Theresa May’s Brexit plan will strengthen rather than weaken European legal control
Far from a clean divorce from the EU, the UK will remain considerably tied to EU law and the European Court of Justice for years to come according to Dr Davor Jancic, Lecturer in Law in the School of Law at Queen Mary University of London. Davor Jancic analysed the future role of the European Court of Justice following Brexit in a piece recently published in The Conversation.
One of the key objectives of Brexit is to get rid of the European Court of Justice (ECJ) and restore the authority of British courts. But under prime minister Theresa May’s current plan, the ECJ’s influence after Brexit will remain significant.
The new white paper, which merely sets out the UK government’s plans and is not binding on the EU, strongly confirms the tension between the anti-EU rhetoric in the UK and the sobering legal and political reality on the ground in Brexit negotiations. The truth behind Downing Street’s new Brexit blueprint is that the closer we get to the finish line, the more the cabinet yields to the EU’s position. This shows Britain’s diplomatic weakness in the tortuous cherry-picking exercise that Brexit has become.
Far from a clean divorce from the EU, the UK will remain considerably tied to EU law and the ECJ for years to come. Contrary to the government’s promises to end ECJ jurisdiction, the white paper represents a veiled admission of the ECJ’s continued role post-Brexit. Opting for a “softer” Brexit, the cabinet has accepted a much harder future ECJ influence over UK policies than before. Here is why.
The government wants to maintain a variety of “common rulebooks” after Brexit. This is effectively a shorthand for the application of EU law and ECJ jurisdiction. This concerns, above all, goods (including manufactured, agricultural, and fisheries products), state aid, trading rules on electricity and carbon emissions, and the Union Customs Code (EU customs procedures). These rulebooks are so wide that the government describes them as “areas of EU law where there is already a body of case law stretching back for decades”.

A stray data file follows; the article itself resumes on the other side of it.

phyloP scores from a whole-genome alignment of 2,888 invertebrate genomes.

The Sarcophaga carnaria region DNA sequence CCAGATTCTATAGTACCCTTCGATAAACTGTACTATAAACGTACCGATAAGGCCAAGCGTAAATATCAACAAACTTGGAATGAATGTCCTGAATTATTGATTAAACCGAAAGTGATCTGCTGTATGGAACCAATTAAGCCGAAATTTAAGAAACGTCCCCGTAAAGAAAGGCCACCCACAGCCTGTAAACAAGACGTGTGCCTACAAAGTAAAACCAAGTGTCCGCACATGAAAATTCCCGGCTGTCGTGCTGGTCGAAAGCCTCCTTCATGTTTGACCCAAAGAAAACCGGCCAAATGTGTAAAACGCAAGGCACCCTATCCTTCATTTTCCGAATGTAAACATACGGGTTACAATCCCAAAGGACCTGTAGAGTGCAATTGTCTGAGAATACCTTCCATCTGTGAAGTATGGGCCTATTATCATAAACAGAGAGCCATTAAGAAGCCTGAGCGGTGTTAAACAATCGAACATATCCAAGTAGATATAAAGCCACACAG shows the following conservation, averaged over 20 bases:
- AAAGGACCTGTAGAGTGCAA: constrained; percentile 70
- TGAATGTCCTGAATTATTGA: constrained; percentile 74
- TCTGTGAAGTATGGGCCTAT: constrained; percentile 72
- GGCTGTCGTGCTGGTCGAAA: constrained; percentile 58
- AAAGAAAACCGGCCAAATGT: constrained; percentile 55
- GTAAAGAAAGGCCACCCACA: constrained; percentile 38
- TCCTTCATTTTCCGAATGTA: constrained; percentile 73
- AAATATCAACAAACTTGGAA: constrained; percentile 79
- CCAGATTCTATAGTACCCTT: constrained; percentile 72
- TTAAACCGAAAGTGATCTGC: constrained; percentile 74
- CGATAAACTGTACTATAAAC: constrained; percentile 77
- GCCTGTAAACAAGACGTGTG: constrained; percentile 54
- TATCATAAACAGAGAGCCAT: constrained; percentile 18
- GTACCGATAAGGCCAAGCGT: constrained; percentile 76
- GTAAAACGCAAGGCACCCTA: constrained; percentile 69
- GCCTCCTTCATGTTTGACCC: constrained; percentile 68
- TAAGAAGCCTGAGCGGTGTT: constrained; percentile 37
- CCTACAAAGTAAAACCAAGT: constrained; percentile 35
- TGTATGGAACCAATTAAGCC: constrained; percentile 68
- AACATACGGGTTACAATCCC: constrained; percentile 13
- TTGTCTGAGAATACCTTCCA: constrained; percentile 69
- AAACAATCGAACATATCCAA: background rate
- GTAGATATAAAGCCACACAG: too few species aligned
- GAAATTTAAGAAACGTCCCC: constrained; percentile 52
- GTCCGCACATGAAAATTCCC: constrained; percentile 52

To ensure British and EU rules remain the same, the government accepts ongoing harmonisation with EU rules, much like it already does as an EU member by voting with other member states to make EU legislation. The Westminster parliament would then bring these EU rules into UK law, much like it presently does when it implements EU directives. The difference, though, is that after Brexit, the UK would not be able to vote on these EU rules. Instead, all other member states would make those rules for the UK, much like they currently do for Norway, Iceland and Lichtenstein due to their membership of the European Economic Area (EEA).
UK courts likely to follow European guidance after Brexit
The government also speaks of non-regression in the areas of environment protection and employment. This means that EU law will set the standards below which the UK cannot go. To interpret these standards, one has to turn to the ECJ.